Industry experts’ proposal war stories and lessons learned – Part 4 of 4

Once more unto the breach, dear friends, once more;

Or close the wall up with our English dead.

In peace there’s nothing so becomes a man

As modest stillness and humility:

But when the blast of war blows in our ears,

Then imitate the action of the tiger;

Stiffen the sinews, summon up the blood…

Now set the teeth and stretch the nostril wide,

Hold hard the breath and bend up every spirit

To his full height. On, on, you noblest English. (-William Shakespeare, Henry V, Act III, 1598.)

Here’s the wrap-up of my current 4-part series on capture and proposal war stories shared from industry veterans (stay tuned for more jaw-dropping war stories as I’ve received many from readers that I’ll share in future posts).

As you engage in your next capture and proposal effort – unto the breach again – consider the war stories shared in my previous posts and those below, and commit to avoiding them in your future engagements.

  • The experience from which I learned the most valuable lesson happened early in my career, when I was a very green proposal center manager (and lead writer/coordinator as well). The proposal was due at 12:00 p.m. to a State Department of Transportation (DOT). That morning, I was still receiving edits from reviewers and coordinating graphics and word processing. Printing and binding wasn’t completed until about 11:00 a.m., so I canceled our courier and held on to the proposal for dear life as our graphic artist sped down the Mass turnpike. Literally jumping out of the moving car, I raced up the escalator to the third floor, pushing past everyone and anyone in my way, only to arrive at the DOT secretary’s desk at 12:03 p.m. 12:03 p.m. – 3 minutes too late; 180 seconds too late. No amount of cajoling changed her mind (and rightly so) – she could not stamp our proposal. The phone call I made to our VP of Sales/Marketing was the lowest moment of my young career. I learned the hard way – deadlines are deadlines…period. And, if the client can impose them without exception, then so can the proposal manager. I now build in so much time at the end of proposal schedules that SMEs frequently grumble about their initial draft due dates. Recounting that story is a great way to silence those complaints. –Luanne Smulsky, Principal, ib4e Writing Solutions LLC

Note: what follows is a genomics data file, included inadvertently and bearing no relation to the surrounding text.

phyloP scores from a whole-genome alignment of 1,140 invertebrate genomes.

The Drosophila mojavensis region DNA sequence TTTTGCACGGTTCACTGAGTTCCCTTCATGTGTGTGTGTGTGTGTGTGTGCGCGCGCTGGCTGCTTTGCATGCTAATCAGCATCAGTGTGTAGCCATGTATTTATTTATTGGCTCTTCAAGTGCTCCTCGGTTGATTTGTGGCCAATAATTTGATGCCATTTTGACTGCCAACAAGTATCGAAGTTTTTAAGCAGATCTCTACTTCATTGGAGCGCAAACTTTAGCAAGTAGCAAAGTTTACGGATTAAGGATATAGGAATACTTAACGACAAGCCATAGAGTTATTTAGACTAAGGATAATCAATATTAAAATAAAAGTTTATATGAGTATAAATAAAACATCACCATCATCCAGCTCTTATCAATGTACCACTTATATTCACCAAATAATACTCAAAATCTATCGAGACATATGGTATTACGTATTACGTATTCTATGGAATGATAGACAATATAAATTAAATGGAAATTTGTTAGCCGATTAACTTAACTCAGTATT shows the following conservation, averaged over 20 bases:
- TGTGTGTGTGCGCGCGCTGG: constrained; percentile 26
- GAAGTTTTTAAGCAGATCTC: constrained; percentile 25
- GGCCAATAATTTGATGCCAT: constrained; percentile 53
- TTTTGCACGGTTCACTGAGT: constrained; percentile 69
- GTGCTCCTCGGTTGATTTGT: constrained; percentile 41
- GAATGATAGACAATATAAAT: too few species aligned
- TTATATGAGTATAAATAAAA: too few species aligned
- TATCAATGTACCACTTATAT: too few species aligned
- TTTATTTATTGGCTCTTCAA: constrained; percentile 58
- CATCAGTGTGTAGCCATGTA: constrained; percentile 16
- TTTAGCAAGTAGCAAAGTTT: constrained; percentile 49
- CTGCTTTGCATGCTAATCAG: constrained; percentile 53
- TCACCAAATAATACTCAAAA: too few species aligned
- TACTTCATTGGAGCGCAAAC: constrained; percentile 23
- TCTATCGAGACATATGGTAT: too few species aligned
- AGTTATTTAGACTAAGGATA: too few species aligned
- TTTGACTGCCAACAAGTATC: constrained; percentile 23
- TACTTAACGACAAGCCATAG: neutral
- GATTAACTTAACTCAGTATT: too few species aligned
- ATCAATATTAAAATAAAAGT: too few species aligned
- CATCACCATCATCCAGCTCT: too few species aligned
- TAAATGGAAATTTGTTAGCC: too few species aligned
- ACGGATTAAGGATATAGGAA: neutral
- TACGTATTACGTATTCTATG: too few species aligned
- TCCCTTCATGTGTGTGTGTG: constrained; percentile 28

• A non-native English speaker confused the word “improve” with “improvise,” and informed the customer we were going to improvise their processes. No one noticed this error until production. I learned that neither color team reviewers nor spell check catch all errors – a fresh pair of eyes is always useful! –Lisa Pafe, Principal Consultant, Lohfeld Consulting Group
  • During an orals presentation that was being taped by the government, the videographer dropped to the floor and started crawling under the table pulling on cables. After a few minutes, he got up and went back to recording. During the Q&A session, the contracting officer asked whether or not there was anything that caused the team distress or was a distraction, and the bid program manager responded with a simple, “No.” Lesson learned: One doesn’t have to repeat the process or implement a “do-over” strategy if one believes it wasn’t their problem. –Betsy Blakney, Senior Proposal Development Manager, CACI, Inc.
  • My favorite proposal-related war story was when, on a beautiful sunny day, the power went out and fried the chargers of 3 of our 5 laptops (mine included). Three of us working on one side of the room had our laptops plugged into the same electrically outlet. Unexpected? You bet! Apparently, a car hit a utility box a few blocks away causing a massive outage. Luckily, I had recently saved my work to the external hard drive that I use. What I learned from that experience was to carry an extra charger and to save often to an external hard drive! –Mary Beth Frazza, Owner, Frazza Formatting
  • I worked very hard on a capture and proposal activity for a major NASA bid and thought we had done a good job on it. Apparently the government didn’t think so, and when they debriefed us as a losing bidder, they found lots of shortcomings in our bid. After reflecting on the loss, I concluded we should never have bid this deal. It was just too much of a stretch for us to be a credible winner. After that, I had a new appreciation for making good pursuit and bid decisions and raised my personal standards for what deals we would chase. Tightening up our pursuit and bid criteria raised our win rate, reduced our workload, lessened our B&P expenditure, and produced steady revenue growth for the corporation. Looking back at this it all seems so simple. To be a winner, you just have to stop chasing losers. –Bob Lohfeld, CEO, Lohfeld Consulting Group

What lessons learned stand out in your mind? What would you share with someone new (or experienced) in the capture and proposal field? Send an email to me at with your lessons learned, and I’ll share your advice in upcoming posts!